It was our conviction, said Mr. B., that if such a provision was not then provided, none whatever would be made, and the subsequent conduct of this House, has but strengthened that conviction. Was it for this, that we were charged with being false to our oaths, as “Bank bought slaves,” obstructing measures calculated to benefit the people? He had the proud satisfaction of knowing that the Whig party here had used the little power they possessed, in accordance with their honest convictions of right—knowing the motives which had governed them, it was with pride he owned himself a member of that party, and only desired, that if the sinking ship of State must go to the bottom, the privilege of clinging to a Whig plank, (Mr. B. was here called to order.) Mr. B. continued—he hoped the resolution fixing the day of adjournment, would be adopted. He received, almost daily, instructions from his constituents, beseeching him to make this a paramount consideration.
The resolution would give a three months session, as long as was ever held in the palmy days of our history, and still, gentlemen complained of hurry and precipitation. It might be that the time was too short to bring to perfection all the mad schemes of a party intoxicated with power, but it was too long for the State of our finances, and the patience of the people.
Mr. Peck replied, at some length, to Mr. Brown. It was very true the Whigs were in a minority in this House; but by some hocus pocus or arts of legerdemain, they always contrived to get enough of democrats with them to retard the action and views of the body of the democratic party. He thought the minority in this House were peculiarly hostile to him, on account of his ultra democratic notions. As chairman of the Finance committee, the duties devolving upon him were very arduous, and because he had not yet reported a revenue bill, was on account of the great difficulty of agreeing upon its details, and getting the committee to sit upon it. He thought it impossible that the diversified acts which it was necessary for us to pass, before we adjourned, could be properly matured and acted upon by the time fixed in the resolution.6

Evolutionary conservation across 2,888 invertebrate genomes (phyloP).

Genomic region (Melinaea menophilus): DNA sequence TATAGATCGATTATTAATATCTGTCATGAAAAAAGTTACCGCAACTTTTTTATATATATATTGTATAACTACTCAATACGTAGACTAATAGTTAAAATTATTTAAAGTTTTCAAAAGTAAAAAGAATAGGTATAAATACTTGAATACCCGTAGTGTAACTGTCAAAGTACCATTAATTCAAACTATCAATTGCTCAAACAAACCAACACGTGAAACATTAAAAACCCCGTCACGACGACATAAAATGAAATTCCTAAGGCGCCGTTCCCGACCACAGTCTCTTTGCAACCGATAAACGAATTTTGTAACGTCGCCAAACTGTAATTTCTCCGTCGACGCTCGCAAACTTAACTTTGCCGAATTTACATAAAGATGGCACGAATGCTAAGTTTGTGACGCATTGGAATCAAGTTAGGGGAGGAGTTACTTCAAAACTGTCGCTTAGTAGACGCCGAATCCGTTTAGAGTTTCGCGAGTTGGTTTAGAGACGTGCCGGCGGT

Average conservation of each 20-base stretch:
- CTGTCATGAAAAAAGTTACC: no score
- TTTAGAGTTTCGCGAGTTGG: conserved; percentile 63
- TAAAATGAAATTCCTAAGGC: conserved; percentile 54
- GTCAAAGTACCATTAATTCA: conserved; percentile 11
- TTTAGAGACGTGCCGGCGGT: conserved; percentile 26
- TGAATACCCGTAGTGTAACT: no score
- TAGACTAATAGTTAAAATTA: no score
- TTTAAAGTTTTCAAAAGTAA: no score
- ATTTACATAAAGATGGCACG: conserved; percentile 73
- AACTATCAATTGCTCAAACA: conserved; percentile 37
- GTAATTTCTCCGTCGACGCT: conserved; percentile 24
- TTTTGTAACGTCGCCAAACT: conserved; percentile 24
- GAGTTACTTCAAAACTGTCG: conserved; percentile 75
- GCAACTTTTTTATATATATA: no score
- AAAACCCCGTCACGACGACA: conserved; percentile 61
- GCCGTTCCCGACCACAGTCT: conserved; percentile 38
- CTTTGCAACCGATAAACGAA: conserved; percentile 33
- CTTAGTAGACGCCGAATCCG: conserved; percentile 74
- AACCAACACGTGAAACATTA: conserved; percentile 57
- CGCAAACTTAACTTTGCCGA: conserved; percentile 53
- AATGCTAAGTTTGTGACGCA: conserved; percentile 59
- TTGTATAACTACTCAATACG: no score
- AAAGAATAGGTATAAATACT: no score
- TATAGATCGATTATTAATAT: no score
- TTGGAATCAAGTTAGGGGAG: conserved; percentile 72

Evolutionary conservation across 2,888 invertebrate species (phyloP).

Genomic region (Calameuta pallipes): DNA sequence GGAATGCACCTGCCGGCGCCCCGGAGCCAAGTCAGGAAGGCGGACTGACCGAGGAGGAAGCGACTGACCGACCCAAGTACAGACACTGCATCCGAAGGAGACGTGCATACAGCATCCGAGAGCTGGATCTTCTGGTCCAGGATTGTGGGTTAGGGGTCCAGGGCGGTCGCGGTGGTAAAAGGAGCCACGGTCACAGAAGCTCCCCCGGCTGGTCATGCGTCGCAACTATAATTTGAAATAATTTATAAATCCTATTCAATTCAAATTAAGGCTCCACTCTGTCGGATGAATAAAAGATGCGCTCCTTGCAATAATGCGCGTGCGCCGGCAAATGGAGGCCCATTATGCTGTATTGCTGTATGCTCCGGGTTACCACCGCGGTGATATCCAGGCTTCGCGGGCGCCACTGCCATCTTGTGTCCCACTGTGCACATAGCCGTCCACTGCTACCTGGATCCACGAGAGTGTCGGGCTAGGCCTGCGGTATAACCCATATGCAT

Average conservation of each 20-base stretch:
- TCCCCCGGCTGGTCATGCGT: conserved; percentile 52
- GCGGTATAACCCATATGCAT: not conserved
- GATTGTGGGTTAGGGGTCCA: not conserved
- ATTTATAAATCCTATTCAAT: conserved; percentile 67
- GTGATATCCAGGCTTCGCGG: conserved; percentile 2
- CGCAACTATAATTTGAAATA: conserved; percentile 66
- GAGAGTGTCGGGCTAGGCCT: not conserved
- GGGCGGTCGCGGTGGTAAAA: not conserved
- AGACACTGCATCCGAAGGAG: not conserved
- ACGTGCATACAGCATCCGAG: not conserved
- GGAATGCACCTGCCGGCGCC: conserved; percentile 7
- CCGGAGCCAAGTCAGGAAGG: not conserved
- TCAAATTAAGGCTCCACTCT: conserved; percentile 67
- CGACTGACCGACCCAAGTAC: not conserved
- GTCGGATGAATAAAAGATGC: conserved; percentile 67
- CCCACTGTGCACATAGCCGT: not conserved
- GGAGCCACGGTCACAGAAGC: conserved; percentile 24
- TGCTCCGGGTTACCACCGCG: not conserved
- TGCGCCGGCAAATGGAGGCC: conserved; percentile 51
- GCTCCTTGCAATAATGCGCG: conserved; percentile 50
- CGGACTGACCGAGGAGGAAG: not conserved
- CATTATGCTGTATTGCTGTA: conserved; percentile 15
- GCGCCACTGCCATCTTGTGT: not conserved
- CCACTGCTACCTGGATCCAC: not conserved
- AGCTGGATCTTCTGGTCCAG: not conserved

Mr. Webb said he could give the gentleman from Cook, (Mr. Peck) a reason for the Whigs sometimes being in a majority here without ascribing it to “hocus pocus” or “legerdemain.” It was in the language of the gentleman from La Salle, (Mr. Dodge) because some of the democratic members were like young backsliding Methodists—they would not obey the Minister. Mr. W. thought it absolutely necessary that some day of adjournment should be fixed, and believed this resolution allowed ample time. By reference to the Journals of Congress, it would be seen that more business was done during the short session, than the long one. The Legislature would not apply itself to business until the adjournment was fixed.
Mr. Carpenter moved to strike out the 22d of February, and insert the 1st of March.